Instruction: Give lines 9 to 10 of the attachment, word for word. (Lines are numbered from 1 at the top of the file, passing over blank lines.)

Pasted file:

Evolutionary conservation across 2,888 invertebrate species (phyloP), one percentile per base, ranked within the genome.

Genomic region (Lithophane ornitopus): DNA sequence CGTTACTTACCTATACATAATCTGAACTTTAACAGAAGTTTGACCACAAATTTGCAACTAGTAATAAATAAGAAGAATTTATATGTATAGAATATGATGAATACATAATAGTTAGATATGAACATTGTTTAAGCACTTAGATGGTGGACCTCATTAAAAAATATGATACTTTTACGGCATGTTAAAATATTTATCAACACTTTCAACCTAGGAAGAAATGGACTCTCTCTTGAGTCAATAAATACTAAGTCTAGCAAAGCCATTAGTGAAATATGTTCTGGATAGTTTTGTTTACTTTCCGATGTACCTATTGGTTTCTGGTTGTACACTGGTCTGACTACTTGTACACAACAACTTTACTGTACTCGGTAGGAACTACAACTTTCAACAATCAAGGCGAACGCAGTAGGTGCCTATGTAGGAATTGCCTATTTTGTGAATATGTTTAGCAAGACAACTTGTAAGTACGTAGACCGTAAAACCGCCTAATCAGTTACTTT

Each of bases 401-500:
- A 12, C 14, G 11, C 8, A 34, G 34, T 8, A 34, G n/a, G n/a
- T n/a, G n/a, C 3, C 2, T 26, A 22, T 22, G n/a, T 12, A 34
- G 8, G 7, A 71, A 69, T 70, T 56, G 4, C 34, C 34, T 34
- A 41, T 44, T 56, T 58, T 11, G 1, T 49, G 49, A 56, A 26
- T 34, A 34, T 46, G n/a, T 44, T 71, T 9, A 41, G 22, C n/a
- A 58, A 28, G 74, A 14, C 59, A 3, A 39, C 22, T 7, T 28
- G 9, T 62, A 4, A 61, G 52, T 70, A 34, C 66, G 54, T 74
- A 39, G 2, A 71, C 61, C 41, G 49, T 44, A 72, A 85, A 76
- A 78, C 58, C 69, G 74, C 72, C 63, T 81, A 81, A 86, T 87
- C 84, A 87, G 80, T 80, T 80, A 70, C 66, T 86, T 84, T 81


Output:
- A 58, A 28, G 74, A 14, C 59, A 3, A 39, C 22, T 7, T 28
- G 9, T 62, A 4, A 61, G 52, T 70, A 34, C 66, G 54, T 74